Northwestern University has announced a gift of more than $100 million from alumna Roberta Buffett Elliott ('54) to create a multidisciplinary institute for global studies.
The largest single gift in the university's history will be used to create the Roberta Buffett Institute for Global Studies, which will apply a multidisciplinary approach to the study of important global issues, including the spread of democratic systems, economic development in poor countries, forced migrations and immigration policies, the emergence of new religious movements, and the impact of media and technology on society. Among other things, the funds will enable the university to create new professorships, expand a visiting scholars program, create a postdoctoral fellowship program, and provide students with travel grants and graduate fellowships. In addition, up to $20 million of the gift could be used to match gifts earmarked for scholarships for international students.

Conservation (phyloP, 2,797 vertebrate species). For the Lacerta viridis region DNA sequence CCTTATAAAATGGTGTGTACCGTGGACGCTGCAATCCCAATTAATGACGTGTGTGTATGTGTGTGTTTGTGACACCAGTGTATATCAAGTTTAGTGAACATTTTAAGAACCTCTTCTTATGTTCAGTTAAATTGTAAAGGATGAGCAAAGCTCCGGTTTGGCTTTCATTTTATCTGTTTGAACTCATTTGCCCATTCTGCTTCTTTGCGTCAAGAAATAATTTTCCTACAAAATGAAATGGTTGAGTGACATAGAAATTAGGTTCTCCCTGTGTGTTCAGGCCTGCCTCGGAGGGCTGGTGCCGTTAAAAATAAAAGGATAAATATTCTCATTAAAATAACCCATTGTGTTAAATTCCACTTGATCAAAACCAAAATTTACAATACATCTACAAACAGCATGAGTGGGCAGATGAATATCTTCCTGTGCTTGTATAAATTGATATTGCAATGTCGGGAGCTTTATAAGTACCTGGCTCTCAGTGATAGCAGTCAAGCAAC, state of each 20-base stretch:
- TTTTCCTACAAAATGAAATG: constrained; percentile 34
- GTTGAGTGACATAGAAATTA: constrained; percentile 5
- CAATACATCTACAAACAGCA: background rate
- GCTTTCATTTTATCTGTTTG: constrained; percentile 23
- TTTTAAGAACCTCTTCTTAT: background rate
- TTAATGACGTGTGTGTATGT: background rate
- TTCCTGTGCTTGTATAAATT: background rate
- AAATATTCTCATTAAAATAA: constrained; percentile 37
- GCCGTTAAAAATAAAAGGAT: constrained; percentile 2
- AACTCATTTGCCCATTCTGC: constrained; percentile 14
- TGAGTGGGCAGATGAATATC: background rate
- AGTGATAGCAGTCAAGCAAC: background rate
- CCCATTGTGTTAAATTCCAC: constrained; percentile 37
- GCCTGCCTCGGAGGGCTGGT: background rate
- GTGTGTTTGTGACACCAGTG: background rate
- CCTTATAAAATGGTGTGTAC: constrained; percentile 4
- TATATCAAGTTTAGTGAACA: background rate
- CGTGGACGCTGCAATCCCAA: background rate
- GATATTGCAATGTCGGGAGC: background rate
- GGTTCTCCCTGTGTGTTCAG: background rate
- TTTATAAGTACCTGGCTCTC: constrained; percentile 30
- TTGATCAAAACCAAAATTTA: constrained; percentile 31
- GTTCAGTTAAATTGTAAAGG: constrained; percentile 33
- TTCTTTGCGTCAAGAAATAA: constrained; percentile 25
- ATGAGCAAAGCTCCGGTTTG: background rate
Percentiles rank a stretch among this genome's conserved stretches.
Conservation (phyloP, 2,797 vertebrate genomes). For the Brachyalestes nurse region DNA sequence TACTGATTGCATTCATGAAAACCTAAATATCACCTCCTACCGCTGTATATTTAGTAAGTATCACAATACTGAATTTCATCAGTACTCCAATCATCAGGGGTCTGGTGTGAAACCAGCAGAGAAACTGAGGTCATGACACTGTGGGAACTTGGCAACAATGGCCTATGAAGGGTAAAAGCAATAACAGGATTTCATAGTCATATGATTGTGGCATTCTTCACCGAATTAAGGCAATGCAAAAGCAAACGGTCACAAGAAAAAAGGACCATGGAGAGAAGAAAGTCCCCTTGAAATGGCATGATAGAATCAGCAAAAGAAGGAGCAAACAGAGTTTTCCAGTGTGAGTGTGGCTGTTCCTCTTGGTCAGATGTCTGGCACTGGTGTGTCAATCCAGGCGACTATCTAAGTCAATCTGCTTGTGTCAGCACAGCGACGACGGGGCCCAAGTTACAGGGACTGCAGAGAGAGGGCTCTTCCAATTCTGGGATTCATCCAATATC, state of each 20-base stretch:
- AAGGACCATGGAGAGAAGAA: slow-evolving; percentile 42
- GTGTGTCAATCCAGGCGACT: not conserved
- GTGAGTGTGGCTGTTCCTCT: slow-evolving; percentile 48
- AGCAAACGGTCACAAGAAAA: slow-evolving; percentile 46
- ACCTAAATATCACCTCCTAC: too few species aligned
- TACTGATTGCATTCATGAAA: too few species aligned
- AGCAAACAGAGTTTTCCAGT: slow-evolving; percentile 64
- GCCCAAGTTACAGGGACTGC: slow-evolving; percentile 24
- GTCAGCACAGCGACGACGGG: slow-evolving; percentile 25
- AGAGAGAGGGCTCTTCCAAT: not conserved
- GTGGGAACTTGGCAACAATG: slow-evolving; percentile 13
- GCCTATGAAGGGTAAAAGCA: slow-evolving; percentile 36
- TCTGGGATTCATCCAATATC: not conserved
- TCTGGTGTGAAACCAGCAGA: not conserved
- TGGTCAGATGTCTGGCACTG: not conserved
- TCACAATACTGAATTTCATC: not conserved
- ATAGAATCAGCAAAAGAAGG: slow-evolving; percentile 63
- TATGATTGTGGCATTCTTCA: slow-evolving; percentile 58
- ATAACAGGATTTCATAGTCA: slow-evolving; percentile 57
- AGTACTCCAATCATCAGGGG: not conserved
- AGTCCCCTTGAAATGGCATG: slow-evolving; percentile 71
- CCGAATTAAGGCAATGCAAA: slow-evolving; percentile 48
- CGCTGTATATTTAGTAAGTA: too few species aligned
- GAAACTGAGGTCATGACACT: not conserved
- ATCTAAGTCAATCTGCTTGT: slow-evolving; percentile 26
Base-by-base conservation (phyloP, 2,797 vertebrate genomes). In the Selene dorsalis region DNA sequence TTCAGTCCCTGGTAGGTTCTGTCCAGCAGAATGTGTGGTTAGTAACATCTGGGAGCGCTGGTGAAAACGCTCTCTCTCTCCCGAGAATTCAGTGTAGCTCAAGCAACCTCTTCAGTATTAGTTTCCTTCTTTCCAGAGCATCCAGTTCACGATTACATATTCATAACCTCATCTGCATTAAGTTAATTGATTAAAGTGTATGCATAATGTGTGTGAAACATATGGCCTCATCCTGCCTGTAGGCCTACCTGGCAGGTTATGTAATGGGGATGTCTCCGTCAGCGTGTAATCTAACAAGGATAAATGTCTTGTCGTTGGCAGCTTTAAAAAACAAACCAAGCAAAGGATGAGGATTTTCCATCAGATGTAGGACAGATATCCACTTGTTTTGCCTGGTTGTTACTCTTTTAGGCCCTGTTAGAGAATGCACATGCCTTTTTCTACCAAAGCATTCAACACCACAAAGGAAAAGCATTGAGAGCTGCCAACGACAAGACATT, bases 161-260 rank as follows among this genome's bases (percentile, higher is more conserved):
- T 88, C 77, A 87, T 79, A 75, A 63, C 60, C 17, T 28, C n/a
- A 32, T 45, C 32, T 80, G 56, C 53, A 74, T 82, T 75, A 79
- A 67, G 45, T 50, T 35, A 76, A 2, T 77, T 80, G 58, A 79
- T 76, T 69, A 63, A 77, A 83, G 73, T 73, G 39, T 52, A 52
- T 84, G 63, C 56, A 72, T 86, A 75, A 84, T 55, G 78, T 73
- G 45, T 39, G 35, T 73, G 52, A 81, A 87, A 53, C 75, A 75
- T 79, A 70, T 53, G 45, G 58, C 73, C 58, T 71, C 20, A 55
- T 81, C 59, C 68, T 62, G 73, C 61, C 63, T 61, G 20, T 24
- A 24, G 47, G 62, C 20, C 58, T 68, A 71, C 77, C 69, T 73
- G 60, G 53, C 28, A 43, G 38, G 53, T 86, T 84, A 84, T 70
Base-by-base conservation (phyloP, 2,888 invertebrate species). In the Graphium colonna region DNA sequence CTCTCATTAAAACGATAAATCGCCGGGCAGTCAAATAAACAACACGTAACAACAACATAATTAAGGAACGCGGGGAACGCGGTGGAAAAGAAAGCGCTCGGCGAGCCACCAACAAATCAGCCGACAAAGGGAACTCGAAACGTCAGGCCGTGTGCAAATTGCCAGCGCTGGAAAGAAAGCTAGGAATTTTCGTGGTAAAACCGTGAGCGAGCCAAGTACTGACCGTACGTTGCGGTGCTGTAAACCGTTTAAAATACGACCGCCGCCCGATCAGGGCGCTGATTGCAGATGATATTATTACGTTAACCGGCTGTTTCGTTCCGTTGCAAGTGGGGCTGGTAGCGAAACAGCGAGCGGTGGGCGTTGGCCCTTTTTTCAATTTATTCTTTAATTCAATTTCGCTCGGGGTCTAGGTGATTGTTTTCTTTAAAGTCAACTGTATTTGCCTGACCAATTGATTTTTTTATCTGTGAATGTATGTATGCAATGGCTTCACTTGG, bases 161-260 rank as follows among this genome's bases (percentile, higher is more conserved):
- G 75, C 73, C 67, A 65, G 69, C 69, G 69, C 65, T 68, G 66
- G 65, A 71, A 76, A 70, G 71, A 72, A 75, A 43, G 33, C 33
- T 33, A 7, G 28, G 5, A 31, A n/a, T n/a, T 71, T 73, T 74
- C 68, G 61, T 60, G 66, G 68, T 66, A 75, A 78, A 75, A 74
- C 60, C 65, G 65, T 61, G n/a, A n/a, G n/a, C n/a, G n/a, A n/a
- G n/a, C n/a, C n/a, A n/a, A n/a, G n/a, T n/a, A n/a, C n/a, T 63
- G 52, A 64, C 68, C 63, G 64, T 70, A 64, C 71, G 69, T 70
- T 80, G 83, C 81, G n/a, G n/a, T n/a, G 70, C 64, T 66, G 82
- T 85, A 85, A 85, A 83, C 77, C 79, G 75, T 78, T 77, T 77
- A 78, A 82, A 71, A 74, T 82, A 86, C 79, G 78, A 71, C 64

With her latest gift, the youngest sister of billionaire philanthropist Warren Buffett has given approximately $110 million to the university's $3.75 billion fundraising campaign. Her previous gifts enabled the school to expand the Center for International and Comparative Studies, now called the Roberta Buffett Center for International & Comparative Studies.
"Bertie's extraordinary commitment and her unprecedented generosity to Northwestern will fundamentally transform every corner of the university's global programming," said Northwestern president Morton Schapiro. "In our conversations over the past several months, Bertie and her husband, David, expressed their appreciation for what Northwestern has already been doing in terms of its global outreach, while recognizing that the university could have a much greater impact on the world with expanded and new programs."
"I'm very pleased to be able to support the important work that Northwestern does in international studies," said Elliott, who is funding the entire gift immediately so that the university can recruit a director for the institute and begin to implement its programs. "A better understanding of the world is critical in an increasingly global society, and the institute's research and support of academic programs will help reach that goal."